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Greenfield Schools

Posted By Bethany Stotts On April 14, 2010 @ 9:00 am In Faculty Lounge | No Comments

In a recent American Enterprising Institute (AEI) Education Outlook, Senior Fellow Frederick Hess suggests [1] that the K-12 system should adopt “Greenfield” schooling practices in order to enhance educational entrepreneurship.

“‘Greenfield’ is a term investors, engineers, and builders use to refer to an area where there are unobstructed, wide-open opportunities to invent or build,” he writes in the April publication. “It is not a term one hears often in K–12 education. This is no surprise.”

Hess argues that educational entrepreneurs today are often siphoned into resource-intensive “whole school” models. “Some reformers are fascinated by high-powered charter schools in urban communities,” he writes. “This enthusiasm is natural, as schools like Achievement First and YES Prep are posting impressive results; however, observers often skip past the fact that these schools generally succeed by hiring extraordinary teachers, extending the school day, and creating disciplined cultures” (emphasis added). “This ‘more, better’ approach emphasizes conventional, expensive means and tends to favor reformers who augment rather than reinvent familiar school models,” he writes.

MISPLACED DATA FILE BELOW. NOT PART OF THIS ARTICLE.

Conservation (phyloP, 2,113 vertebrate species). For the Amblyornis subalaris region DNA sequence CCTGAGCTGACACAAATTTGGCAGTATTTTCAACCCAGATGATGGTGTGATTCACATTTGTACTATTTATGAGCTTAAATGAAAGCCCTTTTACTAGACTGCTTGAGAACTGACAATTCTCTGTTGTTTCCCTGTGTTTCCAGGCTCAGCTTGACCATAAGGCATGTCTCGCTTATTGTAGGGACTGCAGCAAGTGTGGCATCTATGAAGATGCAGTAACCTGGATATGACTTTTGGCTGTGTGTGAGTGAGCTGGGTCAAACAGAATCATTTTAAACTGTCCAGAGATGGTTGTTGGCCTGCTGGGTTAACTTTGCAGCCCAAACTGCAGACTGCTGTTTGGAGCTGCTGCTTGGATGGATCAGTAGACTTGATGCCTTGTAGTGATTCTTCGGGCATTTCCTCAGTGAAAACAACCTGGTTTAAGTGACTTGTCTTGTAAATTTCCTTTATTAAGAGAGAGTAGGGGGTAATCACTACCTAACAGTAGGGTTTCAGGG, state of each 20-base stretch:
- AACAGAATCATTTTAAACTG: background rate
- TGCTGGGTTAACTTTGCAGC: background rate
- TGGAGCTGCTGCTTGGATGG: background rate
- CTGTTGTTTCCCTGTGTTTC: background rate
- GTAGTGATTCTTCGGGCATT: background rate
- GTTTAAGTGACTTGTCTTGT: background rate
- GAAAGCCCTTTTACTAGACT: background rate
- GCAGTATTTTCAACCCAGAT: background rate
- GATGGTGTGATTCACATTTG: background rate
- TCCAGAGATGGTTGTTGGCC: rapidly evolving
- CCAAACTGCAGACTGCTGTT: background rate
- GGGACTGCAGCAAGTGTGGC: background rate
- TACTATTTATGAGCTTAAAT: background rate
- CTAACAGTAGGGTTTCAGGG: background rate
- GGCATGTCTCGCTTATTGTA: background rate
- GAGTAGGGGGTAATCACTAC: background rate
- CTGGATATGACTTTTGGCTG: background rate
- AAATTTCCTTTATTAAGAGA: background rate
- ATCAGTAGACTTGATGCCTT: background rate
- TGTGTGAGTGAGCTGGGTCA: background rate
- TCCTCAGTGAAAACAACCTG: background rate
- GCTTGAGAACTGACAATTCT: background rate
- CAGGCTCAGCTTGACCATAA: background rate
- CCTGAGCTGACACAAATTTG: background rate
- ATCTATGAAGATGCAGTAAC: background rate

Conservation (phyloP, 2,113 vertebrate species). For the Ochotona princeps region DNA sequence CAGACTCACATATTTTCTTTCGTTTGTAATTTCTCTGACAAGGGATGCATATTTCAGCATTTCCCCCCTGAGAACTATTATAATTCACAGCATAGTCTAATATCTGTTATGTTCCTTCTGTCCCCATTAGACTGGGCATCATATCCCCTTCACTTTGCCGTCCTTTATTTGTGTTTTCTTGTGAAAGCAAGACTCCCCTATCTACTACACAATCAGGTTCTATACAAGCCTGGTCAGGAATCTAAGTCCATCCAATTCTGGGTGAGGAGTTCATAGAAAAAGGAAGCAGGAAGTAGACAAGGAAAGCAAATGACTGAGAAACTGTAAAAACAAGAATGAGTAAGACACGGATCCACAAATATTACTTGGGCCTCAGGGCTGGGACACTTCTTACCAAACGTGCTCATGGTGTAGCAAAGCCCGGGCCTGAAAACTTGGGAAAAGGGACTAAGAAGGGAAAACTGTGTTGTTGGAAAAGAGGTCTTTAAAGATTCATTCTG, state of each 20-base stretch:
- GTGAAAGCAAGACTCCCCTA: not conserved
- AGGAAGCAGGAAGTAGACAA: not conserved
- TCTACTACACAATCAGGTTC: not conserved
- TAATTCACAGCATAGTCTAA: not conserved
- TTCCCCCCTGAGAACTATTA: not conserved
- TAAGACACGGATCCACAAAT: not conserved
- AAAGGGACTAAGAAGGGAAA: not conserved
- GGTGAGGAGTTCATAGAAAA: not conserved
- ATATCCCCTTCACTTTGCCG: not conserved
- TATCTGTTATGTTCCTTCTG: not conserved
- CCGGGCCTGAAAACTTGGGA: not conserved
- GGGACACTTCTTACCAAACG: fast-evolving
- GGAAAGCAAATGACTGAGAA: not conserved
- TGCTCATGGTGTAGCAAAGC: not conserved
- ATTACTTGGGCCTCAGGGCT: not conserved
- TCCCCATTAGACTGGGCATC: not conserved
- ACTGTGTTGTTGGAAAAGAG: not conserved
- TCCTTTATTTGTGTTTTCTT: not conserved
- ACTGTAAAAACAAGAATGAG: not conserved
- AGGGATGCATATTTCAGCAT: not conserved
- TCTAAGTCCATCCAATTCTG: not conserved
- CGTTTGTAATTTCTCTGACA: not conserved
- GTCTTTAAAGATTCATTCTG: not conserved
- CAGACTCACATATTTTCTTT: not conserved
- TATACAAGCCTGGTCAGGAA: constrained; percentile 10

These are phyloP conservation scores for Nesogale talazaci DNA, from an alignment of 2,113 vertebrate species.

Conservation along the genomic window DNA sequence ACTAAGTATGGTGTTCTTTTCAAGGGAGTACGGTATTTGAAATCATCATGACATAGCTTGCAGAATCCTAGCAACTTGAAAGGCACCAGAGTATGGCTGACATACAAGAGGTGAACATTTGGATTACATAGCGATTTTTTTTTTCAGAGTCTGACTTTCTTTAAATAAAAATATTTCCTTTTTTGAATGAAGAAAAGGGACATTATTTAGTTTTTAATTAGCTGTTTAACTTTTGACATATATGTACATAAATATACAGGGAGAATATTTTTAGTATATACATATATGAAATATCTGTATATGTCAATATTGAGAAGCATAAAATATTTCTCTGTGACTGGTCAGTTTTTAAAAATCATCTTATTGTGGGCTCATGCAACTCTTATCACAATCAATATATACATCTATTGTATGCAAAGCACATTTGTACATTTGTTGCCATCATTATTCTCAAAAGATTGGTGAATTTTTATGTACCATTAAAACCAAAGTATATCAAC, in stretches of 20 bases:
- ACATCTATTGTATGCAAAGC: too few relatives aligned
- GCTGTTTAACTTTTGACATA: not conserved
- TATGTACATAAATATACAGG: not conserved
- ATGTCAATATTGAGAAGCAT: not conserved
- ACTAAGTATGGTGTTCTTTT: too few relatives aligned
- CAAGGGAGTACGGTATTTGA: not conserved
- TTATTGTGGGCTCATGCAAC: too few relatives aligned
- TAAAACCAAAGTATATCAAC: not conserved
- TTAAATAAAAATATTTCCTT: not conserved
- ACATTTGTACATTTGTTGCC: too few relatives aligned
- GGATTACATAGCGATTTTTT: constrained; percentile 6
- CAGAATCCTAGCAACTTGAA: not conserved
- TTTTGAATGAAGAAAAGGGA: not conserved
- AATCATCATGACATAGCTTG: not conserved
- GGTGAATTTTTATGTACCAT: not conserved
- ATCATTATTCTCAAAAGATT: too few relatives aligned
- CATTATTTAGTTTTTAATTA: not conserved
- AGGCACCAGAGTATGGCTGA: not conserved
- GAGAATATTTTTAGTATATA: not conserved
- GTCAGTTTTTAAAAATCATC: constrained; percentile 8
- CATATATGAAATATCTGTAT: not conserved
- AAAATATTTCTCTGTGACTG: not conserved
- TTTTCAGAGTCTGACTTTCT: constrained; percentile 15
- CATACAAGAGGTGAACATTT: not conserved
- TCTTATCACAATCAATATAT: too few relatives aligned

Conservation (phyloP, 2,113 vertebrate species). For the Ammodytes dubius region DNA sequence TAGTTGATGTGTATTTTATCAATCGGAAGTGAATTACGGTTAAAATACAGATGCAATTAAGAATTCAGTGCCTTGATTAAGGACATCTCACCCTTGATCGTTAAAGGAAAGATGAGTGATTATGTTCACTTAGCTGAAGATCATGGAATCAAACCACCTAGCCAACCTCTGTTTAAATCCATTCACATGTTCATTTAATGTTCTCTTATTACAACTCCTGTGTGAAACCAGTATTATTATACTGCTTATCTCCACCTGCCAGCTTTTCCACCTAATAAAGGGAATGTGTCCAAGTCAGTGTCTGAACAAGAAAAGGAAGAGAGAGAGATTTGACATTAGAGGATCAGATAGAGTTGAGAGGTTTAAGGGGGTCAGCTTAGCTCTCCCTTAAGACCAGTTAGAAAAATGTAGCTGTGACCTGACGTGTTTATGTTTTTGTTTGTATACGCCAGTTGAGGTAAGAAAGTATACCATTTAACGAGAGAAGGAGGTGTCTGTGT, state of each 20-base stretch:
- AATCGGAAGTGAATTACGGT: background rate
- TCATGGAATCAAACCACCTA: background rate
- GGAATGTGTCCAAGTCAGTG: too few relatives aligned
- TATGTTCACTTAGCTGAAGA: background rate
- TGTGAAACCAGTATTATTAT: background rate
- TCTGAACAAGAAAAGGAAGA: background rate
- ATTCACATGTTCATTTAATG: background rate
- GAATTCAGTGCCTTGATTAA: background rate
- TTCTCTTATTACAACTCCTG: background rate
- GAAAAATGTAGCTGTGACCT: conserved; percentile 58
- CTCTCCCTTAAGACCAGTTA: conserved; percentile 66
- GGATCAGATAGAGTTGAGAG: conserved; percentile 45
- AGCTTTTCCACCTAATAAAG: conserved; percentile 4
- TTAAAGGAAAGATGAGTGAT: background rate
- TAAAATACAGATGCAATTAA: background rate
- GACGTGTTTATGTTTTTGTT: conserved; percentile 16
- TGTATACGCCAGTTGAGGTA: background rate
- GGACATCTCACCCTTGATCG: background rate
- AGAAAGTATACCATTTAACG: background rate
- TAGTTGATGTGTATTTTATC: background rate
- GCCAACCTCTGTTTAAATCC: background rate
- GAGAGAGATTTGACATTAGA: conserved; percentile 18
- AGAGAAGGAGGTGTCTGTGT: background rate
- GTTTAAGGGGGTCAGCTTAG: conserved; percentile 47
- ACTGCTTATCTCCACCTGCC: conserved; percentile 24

“Transformative ventures must also be cost-effective,” Hess later adds. “Entrepreneurs who succeed through a ‘more, better’ strategy can make a valuable contribution, but their impact is inevitably limited.”

Hess writes in the “Tilling the Soil” section that in order to innovate, “Greenfield educators must first knock down obstacles— both those that are formal and visible and those that are more subtle and easier to overlook—that can stifle the emergence and growth of entrepreneurial ventures.” “Formal barriers” to innovation include statutes and burdensome textbook approval practices, whereas “informal barriers” are “are the political, operational, and cultural routines that make it difficult for new ventures to gain a foothold or pioneer new practices.”

Bethany Stotts is a staff writer at Accuracy in Academia [2].


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